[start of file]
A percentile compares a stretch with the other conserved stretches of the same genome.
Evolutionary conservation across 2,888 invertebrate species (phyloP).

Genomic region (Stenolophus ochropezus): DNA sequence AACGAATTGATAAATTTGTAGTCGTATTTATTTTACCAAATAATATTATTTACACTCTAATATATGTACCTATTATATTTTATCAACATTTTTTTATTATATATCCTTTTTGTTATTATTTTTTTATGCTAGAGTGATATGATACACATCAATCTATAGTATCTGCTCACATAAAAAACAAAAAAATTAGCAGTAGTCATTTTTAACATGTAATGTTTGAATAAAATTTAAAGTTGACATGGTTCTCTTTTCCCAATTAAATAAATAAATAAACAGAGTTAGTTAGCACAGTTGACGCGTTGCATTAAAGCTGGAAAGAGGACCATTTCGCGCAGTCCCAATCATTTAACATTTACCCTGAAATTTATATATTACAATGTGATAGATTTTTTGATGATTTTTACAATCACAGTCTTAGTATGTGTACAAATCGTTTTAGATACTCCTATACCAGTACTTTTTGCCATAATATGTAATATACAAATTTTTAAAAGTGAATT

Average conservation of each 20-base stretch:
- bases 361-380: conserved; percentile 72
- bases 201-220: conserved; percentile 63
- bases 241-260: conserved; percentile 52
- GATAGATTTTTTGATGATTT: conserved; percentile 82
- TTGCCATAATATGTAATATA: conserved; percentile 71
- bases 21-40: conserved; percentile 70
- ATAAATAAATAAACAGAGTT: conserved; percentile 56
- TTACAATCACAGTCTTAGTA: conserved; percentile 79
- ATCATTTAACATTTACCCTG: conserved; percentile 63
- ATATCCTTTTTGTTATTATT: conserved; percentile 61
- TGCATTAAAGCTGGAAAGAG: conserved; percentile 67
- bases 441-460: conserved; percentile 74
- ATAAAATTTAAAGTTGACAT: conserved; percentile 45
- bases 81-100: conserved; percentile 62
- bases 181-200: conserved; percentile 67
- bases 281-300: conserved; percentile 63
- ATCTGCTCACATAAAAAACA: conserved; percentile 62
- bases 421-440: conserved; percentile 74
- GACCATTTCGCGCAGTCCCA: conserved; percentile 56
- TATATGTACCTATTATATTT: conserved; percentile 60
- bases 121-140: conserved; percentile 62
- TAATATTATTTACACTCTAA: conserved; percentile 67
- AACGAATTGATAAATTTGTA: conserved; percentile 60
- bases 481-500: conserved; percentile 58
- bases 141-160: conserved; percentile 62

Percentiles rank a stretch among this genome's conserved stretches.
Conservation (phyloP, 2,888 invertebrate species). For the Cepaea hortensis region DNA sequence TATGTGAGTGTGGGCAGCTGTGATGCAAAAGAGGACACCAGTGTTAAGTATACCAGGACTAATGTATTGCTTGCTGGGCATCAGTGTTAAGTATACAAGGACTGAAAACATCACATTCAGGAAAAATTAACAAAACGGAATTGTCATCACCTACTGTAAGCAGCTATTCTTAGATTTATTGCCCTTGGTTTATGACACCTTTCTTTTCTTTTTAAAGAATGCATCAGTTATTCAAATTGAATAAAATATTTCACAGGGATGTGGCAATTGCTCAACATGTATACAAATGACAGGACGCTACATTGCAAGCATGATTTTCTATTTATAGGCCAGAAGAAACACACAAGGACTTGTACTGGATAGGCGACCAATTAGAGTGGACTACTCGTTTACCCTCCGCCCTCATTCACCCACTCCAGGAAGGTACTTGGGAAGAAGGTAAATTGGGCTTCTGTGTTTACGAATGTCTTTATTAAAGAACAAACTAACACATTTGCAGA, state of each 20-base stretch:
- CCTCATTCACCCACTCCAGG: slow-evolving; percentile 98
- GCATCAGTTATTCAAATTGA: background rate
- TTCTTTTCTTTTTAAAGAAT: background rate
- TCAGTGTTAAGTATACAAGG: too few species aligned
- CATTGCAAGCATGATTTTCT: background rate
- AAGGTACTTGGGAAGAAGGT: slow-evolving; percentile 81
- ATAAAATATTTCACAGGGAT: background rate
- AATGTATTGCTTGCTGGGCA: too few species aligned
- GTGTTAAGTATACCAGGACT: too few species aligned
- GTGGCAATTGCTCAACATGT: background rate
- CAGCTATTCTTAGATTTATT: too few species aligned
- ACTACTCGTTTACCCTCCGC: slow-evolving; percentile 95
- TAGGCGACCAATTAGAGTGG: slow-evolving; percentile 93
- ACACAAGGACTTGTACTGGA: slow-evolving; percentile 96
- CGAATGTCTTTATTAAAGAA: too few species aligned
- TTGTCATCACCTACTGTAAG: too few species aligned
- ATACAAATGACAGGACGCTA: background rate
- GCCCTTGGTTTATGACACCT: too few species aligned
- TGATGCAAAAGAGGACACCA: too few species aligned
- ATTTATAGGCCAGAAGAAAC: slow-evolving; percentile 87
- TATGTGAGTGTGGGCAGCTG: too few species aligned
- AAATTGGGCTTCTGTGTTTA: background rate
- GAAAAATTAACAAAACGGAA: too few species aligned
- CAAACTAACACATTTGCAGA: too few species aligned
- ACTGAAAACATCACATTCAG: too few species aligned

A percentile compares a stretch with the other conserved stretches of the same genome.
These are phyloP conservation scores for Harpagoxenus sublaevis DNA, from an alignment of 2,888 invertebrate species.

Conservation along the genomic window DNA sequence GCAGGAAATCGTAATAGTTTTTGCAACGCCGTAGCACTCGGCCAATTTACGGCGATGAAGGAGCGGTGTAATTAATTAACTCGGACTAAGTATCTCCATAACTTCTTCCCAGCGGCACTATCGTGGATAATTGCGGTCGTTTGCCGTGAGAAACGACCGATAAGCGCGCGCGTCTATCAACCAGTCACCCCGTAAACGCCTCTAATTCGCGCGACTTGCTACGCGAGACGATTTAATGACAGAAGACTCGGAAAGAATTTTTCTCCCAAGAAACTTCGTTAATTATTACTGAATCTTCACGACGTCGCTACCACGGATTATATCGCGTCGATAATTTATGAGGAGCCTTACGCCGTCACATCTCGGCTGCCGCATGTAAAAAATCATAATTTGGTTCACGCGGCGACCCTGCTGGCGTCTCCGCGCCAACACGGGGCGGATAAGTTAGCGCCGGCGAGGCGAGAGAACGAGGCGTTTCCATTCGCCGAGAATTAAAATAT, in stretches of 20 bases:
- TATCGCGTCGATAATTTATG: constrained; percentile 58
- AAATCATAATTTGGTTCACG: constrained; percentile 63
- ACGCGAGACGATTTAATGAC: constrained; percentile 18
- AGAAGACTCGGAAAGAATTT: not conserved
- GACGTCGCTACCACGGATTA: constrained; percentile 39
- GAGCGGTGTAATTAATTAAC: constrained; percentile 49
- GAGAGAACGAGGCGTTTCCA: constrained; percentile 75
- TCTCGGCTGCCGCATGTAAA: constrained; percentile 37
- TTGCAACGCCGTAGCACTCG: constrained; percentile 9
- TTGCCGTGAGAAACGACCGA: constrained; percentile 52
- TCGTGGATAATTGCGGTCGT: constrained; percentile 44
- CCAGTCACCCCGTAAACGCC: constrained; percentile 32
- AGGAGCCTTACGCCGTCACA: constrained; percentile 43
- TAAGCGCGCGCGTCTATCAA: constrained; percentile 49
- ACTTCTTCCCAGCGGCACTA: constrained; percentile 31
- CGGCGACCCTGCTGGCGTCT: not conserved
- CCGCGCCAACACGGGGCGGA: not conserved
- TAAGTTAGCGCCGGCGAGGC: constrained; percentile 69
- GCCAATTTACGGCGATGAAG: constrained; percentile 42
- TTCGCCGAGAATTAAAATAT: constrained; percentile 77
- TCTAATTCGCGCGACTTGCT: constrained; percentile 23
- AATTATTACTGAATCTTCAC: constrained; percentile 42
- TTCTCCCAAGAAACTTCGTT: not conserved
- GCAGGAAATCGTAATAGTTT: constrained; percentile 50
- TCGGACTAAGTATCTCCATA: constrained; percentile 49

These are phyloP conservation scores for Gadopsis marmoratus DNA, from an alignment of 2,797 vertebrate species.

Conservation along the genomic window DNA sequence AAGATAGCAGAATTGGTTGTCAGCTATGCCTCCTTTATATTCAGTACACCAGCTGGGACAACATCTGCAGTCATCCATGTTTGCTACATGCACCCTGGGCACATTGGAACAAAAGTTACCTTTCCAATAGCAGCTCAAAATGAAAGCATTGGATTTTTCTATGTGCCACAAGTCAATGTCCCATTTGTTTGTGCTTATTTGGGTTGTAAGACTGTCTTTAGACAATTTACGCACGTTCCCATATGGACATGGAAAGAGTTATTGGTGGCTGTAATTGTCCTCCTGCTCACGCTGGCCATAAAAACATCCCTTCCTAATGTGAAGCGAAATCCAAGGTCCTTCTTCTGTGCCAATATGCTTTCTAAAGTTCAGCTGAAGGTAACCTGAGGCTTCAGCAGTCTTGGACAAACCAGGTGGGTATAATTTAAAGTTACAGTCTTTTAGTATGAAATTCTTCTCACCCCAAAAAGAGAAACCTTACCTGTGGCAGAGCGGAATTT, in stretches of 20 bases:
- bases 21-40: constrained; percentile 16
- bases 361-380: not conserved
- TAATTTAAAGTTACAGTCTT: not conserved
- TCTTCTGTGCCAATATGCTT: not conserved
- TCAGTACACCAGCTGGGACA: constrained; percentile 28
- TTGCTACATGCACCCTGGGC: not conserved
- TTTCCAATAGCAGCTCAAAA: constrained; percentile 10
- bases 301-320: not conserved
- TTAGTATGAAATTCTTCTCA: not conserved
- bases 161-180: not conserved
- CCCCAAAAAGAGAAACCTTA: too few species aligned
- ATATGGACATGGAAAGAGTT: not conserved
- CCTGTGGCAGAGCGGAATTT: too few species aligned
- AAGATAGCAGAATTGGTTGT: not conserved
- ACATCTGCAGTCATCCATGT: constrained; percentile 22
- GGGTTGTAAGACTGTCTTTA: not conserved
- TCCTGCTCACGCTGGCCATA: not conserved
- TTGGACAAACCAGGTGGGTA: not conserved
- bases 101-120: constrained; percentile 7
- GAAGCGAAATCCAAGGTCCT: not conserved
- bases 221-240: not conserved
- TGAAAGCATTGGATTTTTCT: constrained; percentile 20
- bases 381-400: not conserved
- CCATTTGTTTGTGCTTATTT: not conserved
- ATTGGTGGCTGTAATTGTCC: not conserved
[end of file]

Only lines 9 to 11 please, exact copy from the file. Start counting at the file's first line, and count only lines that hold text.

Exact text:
- TTGCCATAATATGTAATATA: conserved; percentile 71
- bases 21-40: conserved; percentile 70
- ATAAATAAATAAACAGAGTT: conserved; percentile 56